Florida Child Custody Attorneys
Child custody often comes up when parents are going through a divorce. The best interest of the child is usually the deciding factor when deciding child custody. Judges throughout Florida look at all situations and parameters individually before coming to a decision. The law recognizes that children benefit more from keeping regular contact with both parents and with both parents fully participating in key parental decisions even after the divorce.
Ideally, in Florida custody cases, both parents stand on equal footing, with neither having any greater right to custody. The judges look at the overall situation and consider factors specified in the state laws that are relevant to parenting. These factors revolve around:
Health and Safety
Shared parenting is not favored if the court determines it will have an adverse effect on the child. Any evidence of child abuse, sexual violence, domestic violence, neglect or abandonment, can jeopardize the responsible parent’s visitation and custody rights. Other factors a court may take into consideration in regard to the health and safety of the child include any evidence of substance abuse in the parent’s home, along with the physical and mental health of the parent.
Emotional and Development Needs
It is expected by the judges that parents put their child’s needs first before their individual needs. The court considers to what extent both parents show the desire, commitment, and ability to attend to the child’s developmental needs and maintain full involvement in the child’s life.
This can include each parent being aware of the child’s favorite activities, knowing the child’s daily routine and activities, knowing the child’s teachers, friends, and medical care providers, and taking the child to any extracurricular activities.
Also, the court will consider additional factors such as each parents role in providing a routine for the child (i.e. provision of meals, homework, bedtime, discipline) and the court will look a how each parent was involved in the parenting task prior to the divorce. The court will rule in favor of which area ensures stability, little disruption, and overall benefits to the child. In some cases, a judge may believe that a child is mature and old enough to make a well thought out independent choice of who the preferred parent will be for primary custody.
Co-Parenting And Communication Skills
Results of cusstody cases are also determined by factors that encourage a favorable environment for co-parenting and positive communication between the divorcing parents. Florida law strongly leans towards the ability of each parent to form a relationship with their child. It is highly encouraged for each parent to encourage a positive relationship between the child and their other parent. The court looks at each parent’s attitude and commitment towards an equal time-sharing schedule as well as the ability to make reasonable adjustments without the need for court intervention.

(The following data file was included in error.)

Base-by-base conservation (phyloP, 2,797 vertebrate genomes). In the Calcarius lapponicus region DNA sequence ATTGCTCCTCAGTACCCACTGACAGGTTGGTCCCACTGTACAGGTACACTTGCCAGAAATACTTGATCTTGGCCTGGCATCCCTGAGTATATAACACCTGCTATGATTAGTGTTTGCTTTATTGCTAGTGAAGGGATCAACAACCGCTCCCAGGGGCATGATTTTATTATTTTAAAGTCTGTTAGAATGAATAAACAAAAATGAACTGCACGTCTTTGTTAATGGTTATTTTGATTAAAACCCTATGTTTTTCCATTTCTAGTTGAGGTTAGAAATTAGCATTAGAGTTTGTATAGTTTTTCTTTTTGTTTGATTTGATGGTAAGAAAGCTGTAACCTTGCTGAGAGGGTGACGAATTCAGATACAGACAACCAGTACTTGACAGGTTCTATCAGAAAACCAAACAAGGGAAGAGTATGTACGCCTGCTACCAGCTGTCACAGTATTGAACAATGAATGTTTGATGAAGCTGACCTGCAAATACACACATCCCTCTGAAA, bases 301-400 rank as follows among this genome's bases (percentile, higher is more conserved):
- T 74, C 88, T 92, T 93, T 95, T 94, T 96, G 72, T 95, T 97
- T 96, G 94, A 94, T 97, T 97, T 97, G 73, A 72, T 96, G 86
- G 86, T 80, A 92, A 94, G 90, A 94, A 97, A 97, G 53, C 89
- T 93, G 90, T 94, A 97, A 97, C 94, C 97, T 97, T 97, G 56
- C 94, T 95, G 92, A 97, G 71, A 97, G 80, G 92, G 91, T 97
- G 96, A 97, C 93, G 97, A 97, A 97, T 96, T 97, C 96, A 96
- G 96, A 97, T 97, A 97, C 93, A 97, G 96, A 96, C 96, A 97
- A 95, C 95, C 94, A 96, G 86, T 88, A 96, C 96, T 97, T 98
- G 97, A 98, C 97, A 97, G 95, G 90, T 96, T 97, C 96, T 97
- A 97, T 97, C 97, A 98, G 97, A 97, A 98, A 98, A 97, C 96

The court also looks at the ability to maturely communicate between each parent – including making sure the other parent is aware of the child’s school or overall progress, activities, and any other issue that may arise. It also looks at the parent’s unified stand to resolving significant challenges and problems.
Divorce can be a long and stressful road, and because of this, it is expected of parents to provide maximum protection for the child and shield the child from the tensions surrounding the divorce.
Moral fitness is a deciding factor when taking in selecting the best interest of the child. Moral fitness revolves round circumstances that might influence the child in a number of ways such as substance abuse, verbal abuse, or any other hostile behavior conducted by either parent.
Custody consists of two forms:
- Physical custody: Relates to the child’s physical presence with a parent for the majority of the year.
- Legal custody: Deals with significant decision-making capabilities regarding the child’s welfare, education, and
Florida law supports joint legal custody unless there is an adverse and adverse effect on the child. Parents can agree to divide specific responsibilities into subjects concerning the welfare, education, and healthcare of the child, as long as it favors the best interest of the child.
In most cases, the court grants equal physical and legal custody to both parents and provides each parent equal time with the child. Depending on the factors observed by the judge and the best interest of the child, a judge may grant full custody to a single parent or the court may authorize for the child to have a main physical home with one parent with an allotted time for visitations with the other parent.
A written parenting plan is required for parents who want to share time of their minor children. For a written parenting plan to be approved by the court it must contain the following:
- Detailed time-sharing schedule.
- Sharing responsibility plan for daily parenting tasks.
- Specified methods and technologies of communication that the parents will implement with the child.
- A specified address for activities such as school registration.
- Specification for who is responsible for school-related matters and health care.